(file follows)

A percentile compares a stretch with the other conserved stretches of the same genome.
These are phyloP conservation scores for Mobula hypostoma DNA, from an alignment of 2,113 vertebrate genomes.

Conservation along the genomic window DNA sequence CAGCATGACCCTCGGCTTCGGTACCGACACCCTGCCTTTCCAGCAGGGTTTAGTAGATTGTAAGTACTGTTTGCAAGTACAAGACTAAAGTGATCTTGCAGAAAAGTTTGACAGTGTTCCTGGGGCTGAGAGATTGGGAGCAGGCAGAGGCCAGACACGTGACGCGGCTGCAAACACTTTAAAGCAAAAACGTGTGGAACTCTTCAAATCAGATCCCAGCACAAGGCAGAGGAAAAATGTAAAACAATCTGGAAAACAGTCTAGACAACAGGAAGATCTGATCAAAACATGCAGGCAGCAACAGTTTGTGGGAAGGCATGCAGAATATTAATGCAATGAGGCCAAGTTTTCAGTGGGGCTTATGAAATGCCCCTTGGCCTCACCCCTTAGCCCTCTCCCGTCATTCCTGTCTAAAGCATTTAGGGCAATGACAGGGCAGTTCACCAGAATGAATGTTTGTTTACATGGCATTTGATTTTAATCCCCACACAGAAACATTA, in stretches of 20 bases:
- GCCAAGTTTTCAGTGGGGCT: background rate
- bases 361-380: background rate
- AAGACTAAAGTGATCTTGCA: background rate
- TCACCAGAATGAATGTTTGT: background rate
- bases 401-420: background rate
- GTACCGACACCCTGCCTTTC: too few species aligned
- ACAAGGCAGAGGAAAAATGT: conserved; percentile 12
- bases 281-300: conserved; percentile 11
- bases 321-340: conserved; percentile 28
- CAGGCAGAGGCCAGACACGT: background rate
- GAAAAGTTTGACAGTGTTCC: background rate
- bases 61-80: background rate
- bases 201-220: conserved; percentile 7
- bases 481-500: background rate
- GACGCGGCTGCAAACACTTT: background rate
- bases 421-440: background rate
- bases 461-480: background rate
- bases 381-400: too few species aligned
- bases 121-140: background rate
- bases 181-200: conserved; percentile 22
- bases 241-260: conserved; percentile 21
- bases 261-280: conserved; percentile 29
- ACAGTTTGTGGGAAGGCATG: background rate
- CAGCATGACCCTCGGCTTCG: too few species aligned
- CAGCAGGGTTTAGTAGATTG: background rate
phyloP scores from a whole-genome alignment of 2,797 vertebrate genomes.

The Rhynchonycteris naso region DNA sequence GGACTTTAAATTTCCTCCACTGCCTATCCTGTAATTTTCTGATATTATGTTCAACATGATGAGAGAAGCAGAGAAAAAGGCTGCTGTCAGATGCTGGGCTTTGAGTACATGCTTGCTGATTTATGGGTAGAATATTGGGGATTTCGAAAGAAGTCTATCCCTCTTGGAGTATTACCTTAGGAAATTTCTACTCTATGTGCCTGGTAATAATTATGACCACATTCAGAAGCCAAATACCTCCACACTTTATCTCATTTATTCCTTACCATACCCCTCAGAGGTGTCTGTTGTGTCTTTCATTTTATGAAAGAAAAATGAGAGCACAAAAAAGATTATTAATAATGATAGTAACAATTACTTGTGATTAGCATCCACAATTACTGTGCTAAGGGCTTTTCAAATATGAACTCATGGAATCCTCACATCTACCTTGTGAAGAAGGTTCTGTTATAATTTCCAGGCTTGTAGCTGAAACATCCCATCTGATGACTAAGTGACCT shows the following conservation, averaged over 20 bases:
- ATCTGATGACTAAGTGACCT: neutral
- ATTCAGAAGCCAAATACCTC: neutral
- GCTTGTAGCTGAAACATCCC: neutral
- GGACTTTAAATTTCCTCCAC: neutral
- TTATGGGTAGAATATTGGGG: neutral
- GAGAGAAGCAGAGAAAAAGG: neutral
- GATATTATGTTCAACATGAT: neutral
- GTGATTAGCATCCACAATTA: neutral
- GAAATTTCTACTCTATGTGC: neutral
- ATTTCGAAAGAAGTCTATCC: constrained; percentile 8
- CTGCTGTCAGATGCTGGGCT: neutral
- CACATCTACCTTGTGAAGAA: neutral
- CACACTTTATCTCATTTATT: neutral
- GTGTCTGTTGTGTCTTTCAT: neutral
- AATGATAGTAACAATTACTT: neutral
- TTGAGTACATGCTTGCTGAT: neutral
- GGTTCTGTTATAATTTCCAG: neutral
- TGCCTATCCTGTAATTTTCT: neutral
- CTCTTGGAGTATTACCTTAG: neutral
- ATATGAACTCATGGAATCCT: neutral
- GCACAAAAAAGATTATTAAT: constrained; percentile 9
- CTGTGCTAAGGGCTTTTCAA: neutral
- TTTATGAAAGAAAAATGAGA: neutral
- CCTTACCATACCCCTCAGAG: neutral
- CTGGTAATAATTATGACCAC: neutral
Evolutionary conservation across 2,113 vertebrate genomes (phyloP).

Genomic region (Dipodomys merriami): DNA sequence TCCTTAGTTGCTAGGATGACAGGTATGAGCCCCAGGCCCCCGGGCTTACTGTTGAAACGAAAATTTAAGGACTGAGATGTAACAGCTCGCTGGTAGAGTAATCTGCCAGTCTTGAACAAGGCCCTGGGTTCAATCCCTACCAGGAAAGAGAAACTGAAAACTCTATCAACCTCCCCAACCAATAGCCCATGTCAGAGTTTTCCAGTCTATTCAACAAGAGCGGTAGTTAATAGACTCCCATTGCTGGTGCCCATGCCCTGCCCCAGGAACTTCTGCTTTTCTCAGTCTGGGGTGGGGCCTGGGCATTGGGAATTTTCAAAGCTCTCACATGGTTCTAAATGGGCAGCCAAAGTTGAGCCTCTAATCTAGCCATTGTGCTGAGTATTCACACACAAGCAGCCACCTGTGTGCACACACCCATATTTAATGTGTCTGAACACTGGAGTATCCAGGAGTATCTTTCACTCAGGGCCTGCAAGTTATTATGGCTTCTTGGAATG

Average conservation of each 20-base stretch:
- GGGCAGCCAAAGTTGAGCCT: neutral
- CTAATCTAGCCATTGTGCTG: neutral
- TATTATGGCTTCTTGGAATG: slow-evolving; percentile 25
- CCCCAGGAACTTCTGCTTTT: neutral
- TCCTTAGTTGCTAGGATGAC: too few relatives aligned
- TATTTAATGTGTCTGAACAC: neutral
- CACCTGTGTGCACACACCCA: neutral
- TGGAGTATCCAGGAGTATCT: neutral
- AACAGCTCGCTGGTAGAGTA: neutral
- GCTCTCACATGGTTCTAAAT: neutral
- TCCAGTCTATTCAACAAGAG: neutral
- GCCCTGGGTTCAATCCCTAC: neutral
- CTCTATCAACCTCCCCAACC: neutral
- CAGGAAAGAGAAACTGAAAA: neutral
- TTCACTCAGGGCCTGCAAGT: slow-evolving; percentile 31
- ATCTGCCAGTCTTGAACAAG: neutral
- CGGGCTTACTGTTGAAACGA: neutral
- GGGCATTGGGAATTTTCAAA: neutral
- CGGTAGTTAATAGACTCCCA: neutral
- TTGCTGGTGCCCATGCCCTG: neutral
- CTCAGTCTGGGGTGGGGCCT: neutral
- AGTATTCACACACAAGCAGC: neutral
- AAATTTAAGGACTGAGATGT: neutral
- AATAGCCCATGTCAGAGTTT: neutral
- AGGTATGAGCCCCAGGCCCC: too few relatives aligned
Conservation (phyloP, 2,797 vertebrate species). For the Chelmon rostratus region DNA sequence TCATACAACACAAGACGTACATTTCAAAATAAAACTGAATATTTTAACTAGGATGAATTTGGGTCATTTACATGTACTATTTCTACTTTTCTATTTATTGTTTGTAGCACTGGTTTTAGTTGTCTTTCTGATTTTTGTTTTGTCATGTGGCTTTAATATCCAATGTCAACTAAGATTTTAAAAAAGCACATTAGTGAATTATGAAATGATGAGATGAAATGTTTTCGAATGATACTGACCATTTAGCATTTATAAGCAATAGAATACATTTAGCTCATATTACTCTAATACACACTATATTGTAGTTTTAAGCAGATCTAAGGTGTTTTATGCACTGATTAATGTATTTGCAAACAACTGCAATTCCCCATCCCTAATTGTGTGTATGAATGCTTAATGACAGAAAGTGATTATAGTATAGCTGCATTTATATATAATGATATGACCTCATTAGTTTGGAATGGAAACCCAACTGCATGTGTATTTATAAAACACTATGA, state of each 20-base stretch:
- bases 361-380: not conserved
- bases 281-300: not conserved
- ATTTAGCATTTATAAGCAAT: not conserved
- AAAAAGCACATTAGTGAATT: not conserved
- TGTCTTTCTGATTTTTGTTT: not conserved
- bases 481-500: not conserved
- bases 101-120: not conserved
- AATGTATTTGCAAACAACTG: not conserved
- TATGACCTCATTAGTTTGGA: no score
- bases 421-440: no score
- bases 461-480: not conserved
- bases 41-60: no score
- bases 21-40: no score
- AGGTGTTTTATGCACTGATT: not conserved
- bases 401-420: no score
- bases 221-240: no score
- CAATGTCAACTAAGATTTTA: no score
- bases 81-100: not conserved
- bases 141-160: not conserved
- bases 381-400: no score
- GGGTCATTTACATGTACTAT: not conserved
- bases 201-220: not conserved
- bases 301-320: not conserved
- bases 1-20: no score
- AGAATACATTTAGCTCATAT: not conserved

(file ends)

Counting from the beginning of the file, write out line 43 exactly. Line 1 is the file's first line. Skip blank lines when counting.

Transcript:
- CACACTTTATCTCATTTATT: neutral